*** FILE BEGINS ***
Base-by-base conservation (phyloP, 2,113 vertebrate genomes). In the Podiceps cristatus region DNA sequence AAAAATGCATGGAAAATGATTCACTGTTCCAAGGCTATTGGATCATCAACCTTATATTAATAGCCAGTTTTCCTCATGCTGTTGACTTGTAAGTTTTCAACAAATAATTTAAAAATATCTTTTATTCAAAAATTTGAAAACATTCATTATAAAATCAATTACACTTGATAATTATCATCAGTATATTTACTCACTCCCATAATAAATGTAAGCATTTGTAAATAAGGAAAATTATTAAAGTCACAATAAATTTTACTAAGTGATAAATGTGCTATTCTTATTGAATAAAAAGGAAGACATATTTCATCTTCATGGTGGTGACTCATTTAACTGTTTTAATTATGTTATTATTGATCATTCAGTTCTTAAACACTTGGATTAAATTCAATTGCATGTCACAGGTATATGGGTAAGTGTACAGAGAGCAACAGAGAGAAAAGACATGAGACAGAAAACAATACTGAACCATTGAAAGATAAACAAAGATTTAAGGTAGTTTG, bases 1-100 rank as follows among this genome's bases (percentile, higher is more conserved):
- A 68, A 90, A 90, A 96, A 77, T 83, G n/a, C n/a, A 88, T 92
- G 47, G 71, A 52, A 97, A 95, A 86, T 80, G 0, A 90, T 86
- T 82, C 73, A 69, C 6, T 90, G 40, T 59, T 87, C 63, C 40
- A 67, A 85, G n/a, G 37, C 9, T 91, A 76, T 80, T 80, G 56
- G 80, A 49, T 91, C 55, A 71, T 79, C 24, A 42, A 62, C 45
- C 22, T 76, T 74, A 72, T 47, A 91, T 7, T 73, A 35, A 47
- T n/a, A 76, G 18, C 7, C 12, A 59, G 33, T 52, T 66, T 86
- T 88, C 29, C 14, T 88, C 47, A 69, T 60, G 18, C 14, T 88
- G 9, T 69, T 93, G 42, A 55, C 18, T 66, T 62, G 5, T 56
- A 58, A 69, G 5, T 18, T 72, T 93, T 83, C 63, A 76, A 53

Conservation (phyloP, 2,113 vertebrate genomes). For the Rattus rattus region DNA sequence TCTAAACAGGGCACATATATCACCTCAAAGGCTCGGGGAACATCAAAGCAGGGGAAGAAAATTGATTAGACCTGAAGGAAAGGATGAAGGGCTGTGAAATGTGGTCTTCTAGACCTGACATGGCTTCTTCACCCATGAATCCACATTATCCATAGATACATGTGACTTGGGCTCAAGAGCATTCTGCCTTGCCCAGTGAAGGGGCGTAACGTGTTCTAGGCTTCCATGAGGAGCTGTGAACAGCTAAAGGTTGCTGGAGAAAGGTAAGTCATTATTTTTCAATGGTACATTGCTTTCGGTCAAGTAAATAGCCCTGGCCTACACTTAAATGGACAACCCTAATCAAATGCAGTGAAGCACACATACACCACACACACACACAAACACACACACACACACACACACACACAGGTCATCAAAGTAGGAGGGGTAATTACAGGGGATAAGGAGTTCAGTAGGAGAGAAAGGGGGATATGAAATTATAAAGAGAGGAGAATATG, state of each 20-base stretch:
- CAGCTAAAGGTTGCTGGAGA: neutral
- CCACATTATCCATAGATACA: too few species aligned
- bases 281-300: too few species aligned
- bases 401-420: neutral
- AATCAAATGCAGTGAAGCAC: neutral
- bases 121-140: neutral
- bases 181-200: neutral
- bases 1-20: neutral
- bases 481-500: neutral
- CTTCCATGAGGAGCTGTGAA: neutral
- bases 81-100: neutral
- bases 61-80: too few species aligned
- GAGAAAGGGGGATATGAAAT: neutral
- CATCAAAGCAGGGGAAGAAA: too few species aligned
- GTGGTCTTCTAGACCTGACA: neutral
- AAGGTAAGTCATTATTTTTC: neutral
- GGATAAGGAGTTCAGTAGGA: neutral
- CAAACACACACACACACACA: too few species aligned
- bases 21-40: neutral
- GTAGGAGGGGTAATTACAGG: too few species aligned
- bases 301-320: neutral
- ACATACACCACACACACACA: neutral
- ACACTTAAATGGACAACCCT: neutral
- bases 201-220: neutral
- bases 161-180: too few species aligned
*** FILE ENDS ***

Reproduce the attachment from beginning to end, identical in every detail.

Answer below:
Base-by-base conservation (phyloP, 2,113 vertebrate genomes). In the Podiceps cristatus region DNA sequence AAAAATGCATGGAAAATGATTCACTGTTCCAAGGCTATTGGATCATCAACCTTATATTAATAGCCAGTTTTCCTCATGCTGTTGACTTGTAAGTTTTCAACAAATAATTTAAAAATATCTTTTATTCAAAAATTTGAAAACATTCATTATAAAATCAATTACACTTGATAATTATCATCAGTATATTTACTCACTCCCATAATAAATGTAAGCATTTGTAAATAAGGAAAATTATTAAAGTCACAATAAATTTTACTAAGTGATAAATGTGCTATTCTTATTGAATAAAAAGGAAGACATATTTCATCTTCATGGTGGTGACTCATTTAACTGTTTTAATTATGTTATTATTGATCATTCAGTTCTTAAACACTTGGATTAAATTCAATTGCATGTCACAGGTATATGGGTAAGTGTACAGAGAGCAACAGAGAGAAAAGACATGAGACAGAAAACAATACTGAACCATTGAAAGATAAACAAAGATTTAAGGTAGTTTG, bases 1-100 rank as follows among this genome's bases (percentile, higher is more conserved):
- A 68, A 90, A 90, A 96, A 77, T 83, G n/a, C n/a, A 88, T 92
- G 47, G 71, A 52, A 97, A 95, A 86, T 80, G 0, A 90, T 86
- T 82, C 73, A 69, C 6, T 90, G 40, T 59, T 87, C 63, C 40
- A 67, A 85, G n/a, G 37, C 9, T 91, A 76, T 80, T 80, G 56
- G 80, A 49, T 91, C 55, A 71, T 79, C 24, A 42, A 62, C 45
- C 22, T 76, T 74, A 72, T 47, A 91, T 7, T 73, A 35, A 47
- T n/a, A 76, G 18, C 7, C 12, A 59, G 33, T 52, T 66, T 86
- T 88, C 29, C 14, T 88, C 47, A 69, T 60, G 18, C 14, T 88
- G 9, T 69, T 93, G 42, A 55, C 18, T 66, T 62, G 5, T 56
- A 58, A 69, G 5, T 18, T 72, T 93, T 83, C 63, A 76, A 53

Conservation (phyloP, 2,113 vertebrate genomes). For the Rattus rattus region DNA sequence TCTAAACAGGGCACATATATCACCTCAAAGGCTCGGGGAACATCAAAGCAGGGGAAGAAAATTGATTAGACCTGAAGGAAAGGATGAAGGGCTGTGAAATGTGGTCTTCTAGACCTGACATGGCTTCTTCACCCATGAATCCACATTATCCATAGATACATGTGACTTGGGCTCAAGAGCATTCTGCCTTGCCCAGTGAAGGGGCGTAACGTGTTCTAGGCTTCCATGAGGAGCTGTGAACAGCTAAAGGTTGCTGGAGAAAGGTAAGTCATTATTTTTCAATGGTACATTGCTTTCGGTCAAGTAAATAGCCCTGGCCTACACTTAAATGGACAACCCTAATCAAATGCAGTGAAGCACACATACACCACACACACACACAAACACACACACACACACACACACACACAGGTCATCAAAGTAGGAGGGGTAATTACAGGGGATAAGGAGTTCAGTAGGAGAGAAAGGGGGATATGAAATTATAAAGAGAGGAGAATATG, state of each 20-base stretch:
- CAGCTAAAGGTTGCTGGAGA: neutral
- CCACATTATCCATAGATACA: too few species aligned
- bases 281-300: too few species aligned
- bases 401-420: neutral
- AATCAAATGCAGTGAAGCAC: neutral
- bases 121-140: neutral
- bases 181-200: neutral
- bases 1-20: neutral
- bases 481-500: neutral
- CTTCCATGAGGAGCTGTGAA: neutral
- bases 81-100: neutral
- bases 61-80: too few species aligned
- GAGAAAGGGGGATATGAAAT: neutral
- CATCAAAGCAGGGGAAGAAA: too few species aligned
- GTGGTCTTCTAGACCTGACA: neutral
- AAGGTAAGTCATTATTTTTC: neutral
- GGATAAGGAGTTCAGTAGGA: neutral
- CAAACACACACACACACACA: too few species aligned
- bases 21-40: neutral
- GTAGGAGGGGTAATTACAGG: too few species aligned
- bases 301-320: neutral
- ACATACACCACACACACACA: neutral
- ACACTTAAATGGACAACCCT: neutral
- bases 201-220: neutral
- bases 161-180: too few species aligned